Dialysis crisis: 14 patients dead due to lack of funds

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The Renal Patients Association of Ghana, comprised of individuals with kidney conditions, has disclosed that fourteen of its members passed away between May and September while at the Korle Bu Teaching Hospital.

The association attributed this to a shortage of consumables at the facility, resulting in a limitation of dialysis services to only emergency cases.

During a press conference held in Accra, Michael Asante, a patient and member, expressed how this situation has instilled constant fear of death among many of them.

Mr Asante explained that the unit has been closed to outpatients since 22nd May 2023.

“Up to date, patients have gone through turbulent times as we struggle to finance our dialysis treatment at private dialysis centres across the city. Unfortunately, during this shutdown period, we have lost about 14 of our friends…This has left the rest of us living in constant fear for our tomorrow. This is because we do not know who among us will be next to lose their lives needlessly”, he said on Monday, October 2.

This follows the outcry that followed reports of increased the cost of dialysis per session for persons with kidney conditions by over 100% at the hospital.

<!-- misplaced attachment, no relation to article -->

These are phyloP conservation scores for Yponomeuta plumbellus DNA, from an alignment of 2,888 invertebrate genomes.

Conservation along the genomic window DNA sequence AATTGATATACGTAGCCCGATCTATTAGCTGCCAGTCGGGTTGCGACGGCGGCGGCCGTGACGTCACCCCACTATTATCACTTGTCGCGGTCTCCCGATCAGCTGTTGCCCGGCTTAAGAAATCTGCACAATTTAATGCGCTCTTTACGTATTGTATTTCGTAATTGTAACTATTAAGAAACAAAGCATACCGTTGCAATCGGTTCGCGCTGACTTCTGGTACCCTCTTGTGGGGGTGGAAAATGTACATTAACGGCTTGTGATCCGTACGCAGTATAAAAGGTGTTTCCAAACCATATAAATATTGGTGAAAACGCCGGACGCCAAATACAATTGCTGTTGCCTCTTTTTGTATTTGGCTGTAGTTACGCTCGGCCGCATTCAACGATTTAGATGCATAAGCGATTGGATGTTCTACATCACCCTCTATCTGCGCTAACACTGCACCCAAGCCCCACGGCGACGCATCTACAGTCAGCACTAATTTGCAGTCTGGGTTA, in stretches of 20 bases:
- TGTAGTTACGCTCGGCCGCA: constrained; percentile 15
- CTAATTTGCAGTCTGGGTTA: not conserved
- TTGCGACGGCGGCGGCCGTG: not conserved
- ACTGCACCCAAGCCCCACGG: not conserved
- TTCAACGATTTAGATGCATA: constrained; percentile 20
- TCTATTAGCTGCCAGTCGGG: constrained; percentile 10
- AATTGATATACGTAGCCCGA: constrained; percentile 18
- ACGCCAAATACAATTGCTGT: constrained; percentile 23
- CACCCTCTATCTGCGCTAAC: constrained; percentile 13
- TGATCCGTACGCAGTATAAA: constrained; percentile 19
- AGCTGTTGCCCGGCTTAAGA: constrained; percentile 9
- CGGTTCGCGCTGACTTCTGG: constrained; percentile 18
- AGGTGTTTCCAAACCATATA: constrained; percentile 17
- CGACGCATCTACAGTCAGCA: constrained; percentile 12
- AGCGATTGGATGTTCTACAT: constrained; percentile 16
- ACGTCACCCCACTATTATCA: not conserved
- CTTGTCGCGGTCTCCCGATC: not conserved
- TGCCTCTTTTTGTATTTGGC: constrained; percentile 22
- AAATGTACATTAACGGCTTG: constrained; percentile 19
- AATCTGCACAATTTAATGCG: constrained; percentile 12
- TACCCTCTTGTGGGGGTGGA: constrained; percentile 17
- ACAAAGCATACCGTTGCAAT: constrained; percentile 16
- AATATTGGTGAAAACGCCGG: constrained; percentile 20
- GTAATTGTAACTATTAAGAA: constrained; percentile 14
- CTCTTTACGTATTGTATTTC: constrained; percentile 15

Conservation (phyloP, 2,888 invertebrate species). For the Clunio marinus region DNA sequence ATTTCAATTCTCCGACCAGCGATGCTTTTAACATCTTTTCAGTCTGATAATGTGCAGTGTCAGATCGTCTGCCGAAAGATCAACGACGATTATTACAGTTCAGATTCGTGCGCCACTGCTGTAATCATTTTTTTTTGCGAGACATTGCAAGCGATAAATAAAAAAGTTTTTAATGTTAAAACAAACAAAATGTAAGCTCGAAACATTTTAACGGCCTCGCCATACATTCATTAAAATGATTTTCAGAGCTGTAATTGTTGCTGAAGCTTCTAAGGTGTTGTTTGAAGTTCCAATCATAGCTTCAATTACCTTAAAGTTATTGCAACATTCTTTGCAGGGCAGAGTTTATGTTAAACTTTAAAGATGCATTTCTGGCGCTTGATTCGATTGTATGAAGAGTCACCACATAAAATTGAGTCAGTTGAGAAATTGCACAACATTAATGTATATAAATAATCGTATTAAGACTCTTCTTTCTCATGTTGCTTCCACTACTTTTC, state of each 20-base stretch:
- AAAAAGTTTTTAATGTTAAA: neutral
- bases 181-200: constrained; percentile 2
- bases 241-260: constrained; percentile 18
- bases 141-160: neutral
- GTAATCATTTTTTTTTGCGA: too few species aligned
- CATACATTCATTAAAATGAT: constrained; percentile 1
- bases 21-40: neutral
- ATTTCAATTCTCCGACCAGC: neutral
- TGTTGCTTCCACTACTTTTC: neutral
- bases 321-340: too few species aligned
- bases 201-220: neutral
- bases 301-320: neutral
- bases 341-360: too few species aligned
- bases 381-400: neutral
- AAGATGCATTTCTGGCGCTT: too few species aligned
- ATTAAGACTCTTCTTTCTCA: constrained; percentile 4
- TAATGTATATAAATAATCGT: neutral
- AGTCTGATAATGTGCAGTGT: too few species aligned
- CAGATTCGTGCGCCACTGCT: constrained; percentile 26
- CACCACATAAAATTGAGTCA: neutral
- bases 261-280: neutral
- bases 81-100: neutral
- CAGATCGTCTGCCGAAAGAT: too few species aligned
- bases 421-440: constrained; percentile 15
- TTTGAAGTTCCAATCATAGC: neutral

Following that, a total of 14 outpatients have reportedly died because they could not raise the needed funding for dialysis at private facilities, the Renal Patients Association has alleged.

According to the association, the deaths were caused by the patients’ inability to access dialysis treatment at private facilities, which they say charges more than what is charged at Korle Bu for the treatment offered.

The Korle Bu Teaching Hospital in May 2023 shut down the Renal Unit to outpatients even though in-patients have access to the facility.

The reason for the shut down to outpatients was that there was a delay in the delivery of some consumables.

A spokesperson for the Renal Patients Association, Michael Asante appealed to the government to waive the costs of dialysis treatment for renal patients and to include these cases in the National Health Insurance Scheme (NHIS).

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